HTTP requests contain headers and metadata that can be used as the first step to identify a single client - first of all the IP address of the underlying TCP connection. Parameters of this kind are not deterministic at all as they change dynamically for many ISPs and may be shared between users in a NAT. Yet they are still used as a first line of defense against attacks: a security hole was recently exposed in Twitter that allowed users to brute-force search user passwords just by changing their IP Address.
In many cases, the standard method for tracking a user is a long-lived cookie: a piece of text that the client application agrees to send back to the server with each subsequent request. There exist other authentication methods like the basic access authentication, but they are inferior in user experience and security with respect to the flexibility of cookies; thus they became the foundation of user identity on modern websites: if you have this secret cookie, I am sure you can only be legitimate user X.
Cookies however are machine- and browser-specific: they must be recreated every time the user changes its client. This reason shifts necessarily the focus of user identity from tracking clients to providing credentials.
Of course using site-wide credentials as the primary mean of authentication resulted in a plethora of user-password pairs to remember. At least the user bit was simplified by using an already existing unique key like an email address, but since providing the same password to many web sites exposes you to the weakest of them, you still have to remember many passwords.
So, apart from improving password managers inside browsers, web engineers tried to solve the problem of single authentication: a single credential pair that may give you access to any web service.
Old and new standards
Some open standards are trying to replace the noisy "registration or login screen" authentication method. The key for each method is its adoption rate: you wouldn't trust a credit card that worked only in 1% of the shops, so each standard needs wide diffusion to succeed.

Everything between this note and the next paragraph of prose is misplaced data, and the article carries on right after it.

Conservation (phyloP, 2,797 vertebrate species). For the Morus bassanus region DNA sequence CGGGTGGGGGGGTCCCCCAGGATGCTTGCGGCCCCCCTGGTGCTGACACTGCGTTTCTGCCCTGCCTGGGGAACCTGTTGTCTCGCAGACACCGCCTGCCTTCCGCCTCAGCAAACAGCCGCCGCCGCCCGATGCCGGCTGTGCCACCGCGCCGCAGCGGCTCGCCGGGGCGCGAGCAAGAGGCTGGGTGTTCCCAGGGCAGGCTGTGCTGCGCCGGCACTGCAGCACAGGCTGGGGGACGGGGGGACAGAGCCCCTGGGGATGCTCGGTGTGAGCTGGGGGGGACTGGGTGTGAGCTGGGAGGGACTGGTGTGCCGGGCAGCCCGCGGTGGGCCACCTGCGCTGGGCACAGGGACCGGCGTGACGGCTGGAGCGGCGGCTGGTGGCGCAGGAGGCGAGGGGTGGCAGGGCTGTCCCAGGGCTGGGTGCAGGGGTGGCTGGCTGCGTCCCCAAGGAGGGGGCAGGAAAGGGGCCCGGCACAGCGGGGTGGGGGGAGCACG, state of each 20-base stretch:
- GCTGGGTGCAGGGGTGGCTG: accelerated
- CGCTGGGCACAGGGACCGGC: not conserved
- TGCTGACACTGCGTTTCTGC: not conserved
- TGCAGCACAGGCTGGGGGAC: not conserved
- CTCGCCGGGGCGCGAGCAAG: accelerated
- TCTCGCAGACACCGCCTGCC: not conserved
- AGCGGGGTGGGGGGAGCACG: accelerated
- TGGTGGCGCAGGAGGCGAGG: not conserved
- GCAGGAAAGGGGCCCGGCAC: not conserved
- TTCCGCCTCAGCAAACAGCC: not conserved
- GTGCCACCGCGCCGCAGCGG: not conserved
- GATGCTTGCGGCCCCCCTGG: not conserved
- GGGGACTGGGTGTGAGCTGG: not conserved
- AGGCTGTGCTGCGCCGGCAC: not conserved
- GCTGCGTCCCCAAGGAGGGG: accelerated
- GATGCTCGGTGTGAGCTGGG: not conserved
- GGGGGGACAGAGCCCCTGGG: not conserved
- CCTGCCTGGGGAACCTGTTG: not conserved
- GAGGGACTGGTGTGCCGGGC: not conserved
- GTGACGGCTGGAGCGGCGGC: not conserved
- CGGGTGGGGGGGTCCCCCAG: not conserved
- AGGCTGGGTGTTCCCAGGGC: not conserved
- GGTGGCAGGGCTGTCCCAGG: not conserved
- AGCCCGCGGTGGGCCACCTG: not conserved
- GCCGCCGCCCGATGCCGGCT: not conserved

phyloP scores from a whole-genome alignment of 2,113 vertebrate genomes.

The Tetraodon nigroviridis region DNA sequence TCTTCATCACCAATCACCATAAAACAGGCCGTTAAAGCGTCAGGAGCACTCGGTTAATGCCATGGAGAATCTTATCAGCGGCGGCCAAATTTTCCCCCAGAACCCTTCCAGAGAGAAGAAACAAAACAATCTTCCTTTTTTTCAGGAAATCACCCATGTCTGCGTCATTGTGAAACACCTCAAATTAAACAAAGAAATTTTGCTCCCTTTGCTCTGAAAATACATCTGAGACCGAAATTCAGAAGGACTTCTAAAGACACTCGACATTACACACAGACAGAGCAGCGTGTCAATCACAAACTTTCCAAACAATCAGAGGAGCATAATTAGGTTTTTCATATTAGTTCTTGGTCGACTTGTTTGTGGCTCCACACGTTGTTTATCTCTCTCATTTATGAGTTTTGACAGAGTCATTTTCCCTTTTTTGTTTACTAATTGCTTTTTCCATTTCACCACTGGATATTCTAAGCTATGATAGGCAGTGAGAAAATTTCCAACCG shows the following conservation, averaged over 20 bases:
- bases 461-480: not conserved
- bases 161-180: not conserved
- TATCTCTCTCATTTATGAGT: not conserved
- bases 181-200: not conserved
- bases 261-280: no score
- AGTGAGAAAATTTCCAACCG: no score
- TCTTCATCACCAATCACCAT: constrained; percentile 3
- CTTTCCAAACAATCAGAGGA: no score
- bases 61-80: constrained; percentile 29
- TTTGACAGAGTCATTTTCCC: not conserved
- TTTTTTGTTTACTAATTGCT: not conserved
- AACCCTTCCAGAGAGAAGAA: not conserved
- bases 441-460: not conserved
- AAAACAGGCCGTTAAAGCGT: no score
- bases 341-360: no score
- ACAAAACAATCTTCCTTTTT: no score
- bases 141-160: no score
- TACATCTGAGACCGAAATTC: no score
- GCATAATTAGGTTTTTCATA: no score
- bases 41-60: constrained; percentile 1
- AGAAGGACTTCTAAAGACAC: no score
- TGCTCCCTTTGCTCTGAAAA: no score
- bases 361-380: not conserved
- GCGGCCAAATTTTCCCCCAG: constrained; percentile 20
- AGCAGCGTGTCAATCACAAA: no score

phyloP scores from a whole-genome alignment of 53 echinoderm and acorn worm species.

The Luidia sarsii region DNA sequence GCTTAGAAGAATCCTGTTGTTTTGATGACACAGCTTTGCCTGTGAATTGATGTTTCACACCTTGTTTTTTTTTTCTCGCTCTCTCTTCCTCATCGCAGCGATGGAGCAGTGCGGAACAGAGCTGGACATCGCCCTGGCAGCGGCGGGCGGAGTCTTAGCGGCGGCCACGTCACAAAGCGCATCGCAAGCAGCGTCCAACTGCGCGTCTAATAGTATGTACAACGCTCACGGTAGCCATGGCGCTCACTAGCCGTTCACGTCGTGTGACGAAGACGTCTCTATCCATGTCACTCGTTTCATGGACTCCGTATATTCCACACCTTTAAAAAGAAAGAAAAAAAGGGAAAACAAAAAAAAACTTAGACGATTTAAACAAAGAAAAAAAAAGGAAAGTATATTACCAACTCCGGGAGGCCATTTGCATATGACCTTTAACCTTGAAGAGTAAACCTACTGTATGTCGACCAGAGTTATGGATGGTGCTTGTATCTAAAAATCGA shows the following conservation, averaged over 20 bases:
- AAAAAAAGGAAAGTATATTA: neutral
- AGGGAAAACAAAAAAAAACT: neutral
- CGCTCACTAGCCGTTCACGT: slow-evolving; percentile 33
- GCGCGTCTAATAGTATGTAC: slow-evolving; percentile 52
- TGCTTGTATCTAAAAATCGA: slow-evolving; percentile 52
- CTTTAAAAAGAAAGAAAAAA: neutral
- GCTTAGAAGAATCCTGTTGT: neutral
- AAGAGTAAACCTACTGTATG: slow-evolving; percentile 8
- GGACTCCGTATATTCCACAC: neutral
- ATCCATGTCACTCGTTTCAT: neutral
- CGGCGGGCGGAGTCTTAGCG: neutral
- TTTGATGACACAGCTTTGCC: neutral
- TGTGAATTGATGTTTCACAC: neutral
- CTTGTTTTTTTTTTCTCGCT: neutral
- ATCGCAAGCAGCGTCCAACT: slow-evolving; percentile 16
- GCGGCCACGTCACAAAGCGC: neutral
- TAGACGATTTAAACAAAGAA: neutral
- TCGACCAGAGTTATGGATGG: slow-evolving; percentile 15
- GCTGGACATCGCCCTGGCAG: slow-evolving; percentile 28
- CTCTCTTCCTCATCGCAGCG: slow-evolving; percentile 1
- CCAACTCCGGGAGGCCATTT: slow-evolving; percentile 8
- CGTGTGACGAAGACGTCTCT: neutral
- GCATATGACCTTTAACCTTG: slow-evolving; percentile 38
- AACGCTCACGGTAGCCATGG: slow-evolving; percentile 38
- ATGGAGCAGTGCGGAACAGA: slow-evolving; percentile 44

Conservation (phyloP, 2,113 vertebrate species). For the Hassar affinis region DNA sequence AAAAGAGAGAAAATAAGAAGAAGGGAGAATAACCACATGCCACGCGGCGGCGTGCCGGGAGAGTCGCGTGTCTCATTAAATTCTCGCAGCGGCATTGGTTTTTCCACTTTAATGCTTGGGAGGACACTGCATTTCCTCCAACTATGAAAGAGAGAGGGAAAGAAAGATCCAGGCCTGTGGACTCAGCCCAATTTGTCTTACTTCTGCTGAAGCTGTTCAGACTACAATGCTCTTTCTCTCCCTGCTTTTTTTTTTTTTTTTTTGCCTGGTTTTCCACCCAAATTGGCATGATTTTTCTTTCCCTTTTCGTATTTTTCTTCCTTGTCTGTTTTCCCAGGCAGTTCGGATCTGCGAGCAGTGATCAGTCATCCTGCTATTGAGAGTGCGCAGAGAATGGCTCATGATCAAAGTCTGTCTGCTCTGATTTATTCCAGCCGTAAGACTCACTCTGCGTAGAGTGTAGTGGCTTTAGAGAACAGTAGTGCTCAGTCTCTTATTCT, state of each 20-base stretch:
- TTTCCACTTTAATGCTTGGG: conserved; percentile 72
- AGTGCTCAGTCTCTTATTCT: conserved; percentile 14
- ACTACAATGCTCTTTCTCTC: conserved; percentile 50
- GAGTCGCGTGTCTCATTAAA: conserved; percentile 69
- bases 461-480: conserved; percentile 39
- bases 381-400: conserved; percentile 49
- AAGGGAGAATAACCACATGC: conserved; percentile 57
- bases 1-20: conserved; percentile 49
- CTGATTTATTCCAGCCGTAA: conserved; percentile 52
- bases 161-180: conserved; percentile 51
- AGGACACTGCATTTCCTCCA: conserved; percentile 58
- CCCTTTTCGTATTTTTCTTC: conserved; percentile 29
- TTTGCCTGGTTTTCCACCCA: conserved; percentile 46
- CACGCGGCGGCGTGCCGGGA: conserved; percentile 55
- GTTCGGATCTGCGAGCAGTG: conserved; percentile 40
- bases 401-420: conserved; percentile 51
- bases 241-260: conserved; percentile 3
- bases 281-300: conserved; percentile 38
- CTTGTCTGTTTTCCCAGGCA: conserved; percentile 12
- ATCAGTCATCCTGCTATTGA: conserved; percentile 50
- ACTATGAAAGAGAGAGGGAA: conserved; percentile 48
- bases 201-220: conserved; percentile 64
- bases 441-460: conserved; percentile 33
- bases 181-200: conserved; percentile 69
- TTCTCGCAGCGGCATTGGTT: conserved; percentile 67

We won't go into the details of each authentication flow here, since each of these methods would require a dedicated post; we'll focus on the differences between them.
OpenID provides the user with an URL of a provider website like Google or Yahoo!. By entering this URL in the website the requires authentication, you are sent back to the OpenID provider, which validates your identity and redirects to the
OAuth's mechanism is similar (a 3rd party authenticates you, and you are redirected back), but the metaphor and intent are different: the OpenID provider tells the website your identity, while OAuth will give it access to your data on the provider itself.
For example, you may use Google's OpenID to log into Facebook; Facebook will only recognize that you are the same user each time you log in again. On the contrary, you may log into many websites like Disqus using Twitter as an OAuth provider: this lets the website pull anagraphical information like your real name and pseudonym (depending on what the provider's privacy settings are).
BrowserID is yet-another single sign-on mechanism where the key becomes your email address: once you have verified an address, the browser is able to let you log in with a single click anywhere. Unfortunately, this mechanism is experimental and requires support from both the email providers and your browser.
You have also to consider proprietary standards in addition to these open ones. In some cases, such as Facebook Connect, they predate their open equivalent (Facebook OAuth), but the trade-off between the diffusion of a proprietary platform and the long-term benefits of an open one is a bigger discussion than the user identity one. If your application already depends largely on Facebook's Graph API, leveraging it also for authentication may be a sensible strategy even given the lock-in.
We are far from having a single sign-on for the whole web; but 3rd party authentication has moved us into this direction, and decentralized systems like BrowserID may offer an alternative that doesn't depend on any private company like Facebook and Twitter.
Note however that many vendors view user accounts as strategically important, and even with the best 3rd party authentication technologies available may always stick to the old "registration or login" form (see Amazon's checkout process in the picture). The advantage of owning a list of users and their explicitly provided data is sometimes wide over owning just a list of tokens to borrow them from other service; tokens that may expire, and services that may be temporarily unavailable or cease to work.
Meanwhile, I worked on automatically connecting identities from different social networks that belong to the same person (e.g. Giorgio Sironi's LinkedIn and @giorgiosironi). While we wait for the utopia of a single Internet driver license, as Jeff Atwood calls it, it may be interesting to seamlessly allow identification, or at least tracking, from multiple providers.